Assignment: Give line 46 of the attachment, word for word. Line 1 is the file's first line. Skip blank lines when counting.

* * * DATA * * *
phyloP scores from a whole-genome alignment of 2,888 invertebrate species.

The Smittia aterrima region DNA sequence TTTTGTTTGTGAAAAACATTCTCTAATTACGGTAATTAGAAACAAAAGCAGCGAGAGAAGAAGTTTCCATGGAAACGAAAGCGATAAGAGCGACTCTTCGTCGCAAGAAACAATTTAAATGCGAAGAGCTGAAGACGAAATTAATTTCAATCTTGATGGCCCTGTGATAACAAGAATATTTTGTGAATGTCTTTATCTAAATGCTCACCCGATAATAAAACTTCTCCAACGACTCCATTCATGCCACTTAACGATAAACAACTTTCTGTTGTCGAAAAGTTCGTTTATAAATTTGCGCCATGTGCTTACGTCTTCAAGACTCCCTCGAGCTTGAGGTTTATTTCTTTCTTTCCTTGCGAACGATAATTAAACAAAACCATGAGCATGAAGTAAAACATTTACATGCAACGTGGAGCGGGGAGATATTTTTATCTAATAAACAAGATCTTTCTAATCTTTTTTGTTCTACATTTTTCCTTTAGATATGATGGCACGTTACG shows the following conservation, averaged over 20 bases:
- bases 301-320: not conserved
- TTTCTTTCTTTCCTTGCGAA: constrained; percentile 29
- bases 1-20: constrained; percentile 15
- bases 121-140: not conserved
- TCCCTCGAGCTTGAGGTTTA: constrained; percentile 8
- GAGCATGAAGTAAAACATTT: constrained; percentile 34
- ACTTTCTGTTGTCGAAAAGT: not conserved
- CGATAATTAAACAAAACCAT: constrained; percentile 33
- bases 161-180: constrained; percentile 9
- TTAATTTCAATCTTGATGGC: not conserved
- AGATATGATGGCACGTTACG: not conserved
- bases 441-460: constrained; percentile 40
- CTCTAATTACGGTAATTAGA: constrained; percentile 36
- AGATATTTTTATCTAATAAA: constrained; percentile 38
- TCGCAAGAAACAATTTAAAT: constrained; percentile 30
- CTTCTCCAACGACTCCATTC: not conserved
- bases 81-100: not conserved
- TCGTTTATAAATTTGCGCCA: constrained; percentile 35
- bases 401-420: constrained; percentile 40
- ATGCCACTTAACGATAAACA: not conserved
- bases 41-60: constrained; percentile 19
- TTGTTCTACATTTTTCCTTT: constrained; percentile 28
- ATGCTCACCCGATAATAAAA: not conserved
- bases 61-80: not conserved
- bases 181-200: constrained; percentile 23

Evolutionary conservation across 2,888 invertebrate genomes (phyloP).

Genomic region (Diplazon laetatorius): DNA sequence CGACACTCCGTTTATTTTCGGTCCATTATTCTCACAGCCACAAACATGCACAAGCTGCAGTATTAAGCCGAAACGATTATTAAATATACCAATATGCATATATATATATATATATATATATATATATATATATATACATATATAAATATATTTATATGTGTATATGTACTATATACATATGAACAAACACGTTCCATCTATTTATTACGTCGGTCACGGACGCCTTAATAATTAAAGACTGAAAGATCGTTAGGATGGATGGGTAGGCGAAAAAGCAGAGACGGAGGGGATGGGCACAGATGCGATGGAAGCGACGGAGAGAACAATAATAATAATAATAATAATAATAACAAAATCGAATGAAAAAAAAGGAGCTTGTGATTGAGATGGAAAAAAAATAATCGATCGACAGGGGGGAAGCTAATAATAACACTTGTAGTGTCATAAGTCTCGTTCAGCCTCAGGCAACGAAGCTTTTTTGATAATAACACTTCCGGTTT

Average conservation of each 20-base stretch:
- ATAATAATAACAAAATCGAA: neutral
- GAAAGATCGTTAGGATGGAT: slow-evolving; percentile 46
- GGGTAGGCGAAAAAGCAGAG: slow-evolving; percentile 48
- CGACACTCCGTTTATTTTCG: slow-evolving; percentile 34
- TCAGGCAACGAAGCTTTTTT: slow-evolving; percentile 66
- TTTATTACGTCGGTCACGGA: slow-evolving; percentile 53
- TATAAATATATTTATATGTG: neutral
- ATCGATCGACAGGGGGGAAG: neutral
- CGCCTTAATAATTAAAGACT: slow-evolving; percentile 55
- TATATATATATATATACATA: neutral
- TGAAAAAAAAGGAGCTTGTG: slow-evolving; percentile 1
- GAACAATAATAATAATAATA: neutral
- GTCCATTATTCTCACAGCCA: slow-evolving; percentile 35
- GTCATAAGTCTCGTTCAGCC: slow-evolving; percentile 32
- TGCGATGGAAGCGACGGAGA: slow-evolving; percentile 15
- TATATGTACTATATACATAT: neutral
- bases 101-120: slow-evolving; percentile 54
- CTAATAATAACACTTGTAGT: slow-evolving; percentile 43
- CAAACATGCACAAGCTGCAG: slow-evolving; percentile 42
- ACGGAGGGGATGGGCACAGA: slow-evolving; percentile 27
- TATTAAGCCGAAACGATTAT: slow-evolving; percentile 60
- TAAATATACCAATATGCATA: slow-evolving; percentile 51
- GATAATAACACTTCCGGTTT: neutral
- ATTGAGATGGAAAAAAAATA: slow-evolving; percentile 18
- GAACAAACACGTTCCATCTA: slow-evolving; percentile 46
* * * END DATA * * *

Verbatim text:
- TATATGTACTATATACATAT: neutral